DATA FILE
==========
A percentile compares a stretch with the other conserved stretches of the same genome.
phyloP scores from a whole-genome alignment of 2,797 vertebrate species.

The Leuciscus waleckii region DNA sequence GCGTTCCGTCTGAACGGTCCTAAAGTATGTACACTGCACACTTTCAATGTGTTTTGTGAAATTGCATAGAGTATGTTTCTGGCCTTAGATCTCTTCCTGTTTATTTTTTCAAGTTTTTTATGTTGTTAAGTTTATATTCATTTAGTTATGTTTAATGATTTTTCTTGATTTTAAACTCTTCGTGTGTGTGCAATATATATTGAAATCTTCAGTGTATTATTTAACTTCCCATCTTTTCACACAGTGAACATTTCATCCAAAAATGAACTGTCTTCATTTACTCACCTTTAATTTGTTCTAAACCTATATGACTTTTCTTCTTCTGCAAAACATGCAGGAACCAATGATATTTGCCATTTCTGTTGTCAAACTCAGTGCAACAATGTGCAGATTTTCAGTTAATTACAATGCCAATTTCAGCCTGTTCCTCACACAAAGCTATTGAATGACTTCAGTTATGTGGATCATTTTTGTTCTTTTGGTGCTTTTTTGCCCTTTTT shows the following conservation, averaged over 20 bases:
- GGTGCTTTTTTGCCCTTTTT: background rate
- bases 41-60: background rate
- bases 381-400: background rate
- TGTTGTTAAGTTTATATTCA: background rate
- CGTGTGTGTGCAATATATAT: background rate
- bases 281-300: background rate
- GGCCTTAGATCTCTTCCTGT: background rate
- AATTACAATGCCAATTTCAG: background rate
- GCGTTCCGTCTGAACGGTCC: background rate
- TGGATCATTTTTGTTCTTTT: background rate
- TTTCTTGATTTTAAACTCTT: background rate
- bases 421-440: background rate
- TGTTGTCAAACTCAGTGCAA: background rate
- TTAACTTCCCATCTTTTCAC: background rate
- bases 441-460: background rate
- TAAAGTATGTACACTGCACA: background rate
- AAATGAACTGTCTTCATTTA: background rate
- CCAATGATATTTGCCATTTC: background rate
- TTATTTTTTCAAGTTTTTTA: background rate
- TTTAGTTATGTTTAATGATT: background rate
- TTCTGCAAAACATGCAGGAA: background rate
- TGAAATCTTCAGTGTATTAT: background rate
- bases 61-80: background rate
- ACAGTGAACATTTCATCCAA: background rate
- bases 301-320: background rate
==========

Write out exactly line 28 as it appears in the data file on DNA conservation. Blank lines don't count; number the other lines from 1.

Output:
- bases 301-320: background rate